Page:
CULLMAN, Ala. – On Veterans Day, the nation pauses to give thanks to those who have served in the United States Armed Forces. We honor and tell stories of their sacrifices and heroism and celebrate the freedoms their actions continue to provide. What is often overlook are the difficulties service members face once they separate from the military and the toll it can take on them and their families.
United States Marine Corps veteran Bryant Simmons is a resident of Cullman County. He and his wife live in Hanceville with their eight children (and one on the way). Simmons sat down with the Tribune to discuss the difficulties he has faced while trying to adjust to the civilian world.
Simmons served in the Marine Corps for five years with two deployments to the Middle East. He was an electrical systems technician but after separating from the Marine Corps, he returned to college. This, as it turned out, was not easy. “I primarily worked on generators, which was great because that helped me get a job when I got out,” Simmons recalled.
He said that when preparing to leave the military, there is pressure from within to stay and often the difficulties of returning to civilian life are cited as reasons for not getting out. He said, “They cite things like, ‘it’s an extremely hard place to operate in society after you’ve been operating in this society.’ It’s a different type of society. When you come out, everybody is more unstructured. Everybody is maybe a bit disrespectful in some ways. I grew up in the south, so we are pretty mannerable down here and pretty patriotic down here, so it’s better than in some instances.”
He continued, “My brother, when he got out, people would talk to him out of turn or a bit sideways. You show a certain level of respect and there is a respect factor while you’re in so when you get out, that can be a little bit of an issue. It would aggravate you a little going, ‘You have no clue who I am. You don’t know what I have or haven’t done. You don’t know anything about me.’” Generalizations made by people to young men and women can be demeaning to those coming out of military service.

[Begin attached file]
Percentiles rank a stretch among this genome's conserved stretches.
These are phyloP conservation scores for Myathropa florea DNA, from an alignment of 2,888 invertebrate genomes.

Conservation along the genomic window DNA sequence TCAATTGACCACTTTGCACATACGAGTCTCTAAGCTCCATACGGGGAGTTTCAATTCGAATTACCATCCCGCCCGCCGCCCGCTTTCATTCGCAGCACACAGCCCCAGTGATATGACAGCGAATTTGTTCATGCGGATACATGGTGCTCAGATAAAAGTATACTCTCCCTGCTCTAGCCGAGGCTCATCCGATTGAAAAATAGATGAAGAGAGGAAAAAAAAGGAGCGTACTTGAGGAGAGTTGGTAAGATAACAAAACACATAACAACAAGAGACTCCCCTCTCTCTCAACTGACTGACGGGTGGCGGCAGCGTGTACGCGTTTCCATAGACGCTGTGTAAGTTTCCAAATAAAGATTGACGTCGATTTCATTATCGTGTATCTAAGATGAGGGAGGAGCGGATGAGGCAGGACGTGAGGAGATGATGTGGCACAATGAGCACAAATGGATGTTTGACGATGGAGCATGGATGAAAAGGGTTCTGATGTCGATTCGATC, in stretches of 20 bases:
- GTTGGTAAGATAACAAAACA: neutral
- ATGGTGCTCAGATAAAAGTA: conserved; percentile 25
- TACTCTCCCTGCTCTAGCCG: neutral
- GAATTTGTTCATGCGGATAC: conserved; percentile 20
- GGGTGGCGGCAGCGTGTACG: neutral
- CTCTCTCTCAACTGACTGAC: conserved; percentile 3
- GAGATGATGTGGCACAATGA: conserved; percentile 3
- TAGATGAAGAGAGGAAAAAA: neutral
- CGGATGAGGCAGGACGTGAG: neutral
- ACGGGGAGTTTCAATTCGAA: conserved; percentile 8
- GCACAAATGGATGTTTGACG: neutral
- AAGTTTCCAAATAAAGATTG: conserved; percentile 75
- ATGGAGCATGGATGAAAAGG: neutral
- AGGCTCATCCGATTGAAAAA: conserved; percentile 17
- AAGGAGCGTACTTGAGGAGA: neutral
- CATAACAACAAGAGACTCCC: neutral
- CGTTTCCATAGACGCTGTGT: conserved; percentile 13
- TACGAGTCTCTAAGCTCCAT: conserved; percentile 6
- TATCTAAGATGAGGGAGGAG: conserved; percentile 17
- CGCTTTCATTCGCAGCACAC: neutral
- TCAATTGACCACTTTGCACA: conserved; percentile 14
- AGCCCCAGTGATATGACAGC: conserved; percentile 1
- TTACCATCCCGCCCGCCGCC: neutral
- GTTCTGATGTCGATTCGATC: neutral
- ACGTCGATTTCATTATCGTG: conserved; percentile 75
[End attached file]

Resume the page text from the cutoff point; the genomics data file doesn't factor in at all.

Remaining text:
Simmons recalled one instance that happened to his brother, saying, “He had an older gentleman come into his work and he made that generalization, ‘All you young people…’ It’s like, the dude’s 26 years old. He looks young, but he’s 26, 27 now, and back working at the tire store that he was working at beforehand while looking for a better job. He’s lived a little bit and been to I don’t know how many countries.”
Simmons gives this advice—“The older generation has a tendency to think ‘your generation can’t do anything good’ kinda thing. I tend to get along with my older generations but it’s like, don’t make assumptions on the younger generations as well. That can be one thing, we don’t really fit in well.”
Another thing Simmons misses is the brotherhood and camaraderie. “We actually have a small Bible study here on Tuesday. It is literally a group of veterans. We just meet up and we all have similar experiences. Everyone has been deployed. The fellowship and camaraderie are big.”
Simmons relied on blue collar jobs for several years after the military, but had some medical issues that left him needing a change of course. He leaned on his soldier benefits and returned to school. He said, “Going back to school now, I have nothing in common with my classmates other than we are in the same class together. I have more in common with the instructors but even then, there is a huge disconnect. It can be very isolating.”
Simmons is now enrolled at Samford and points out the disconnect with his classmates. He said, “Each class I’m in, everybody thinks I’m the instructor on the first day. It always happens that way. Everywhere I go, I dress differently but I look young. I act differently, apparently. That’s what they tell me. I act like an adult and that’s how they word it. ‘You act way mature and walk up to random people and start speaking to them like you have authority.’ They aren’t used to that and some of that is military. The Marine Corps will teach you to get into people’s faces if you need to. I’m not a confrontational guy, but I can be. There’s a huge difference. I think they just haven’t lived yet. They are good kids. I am not hating on them.”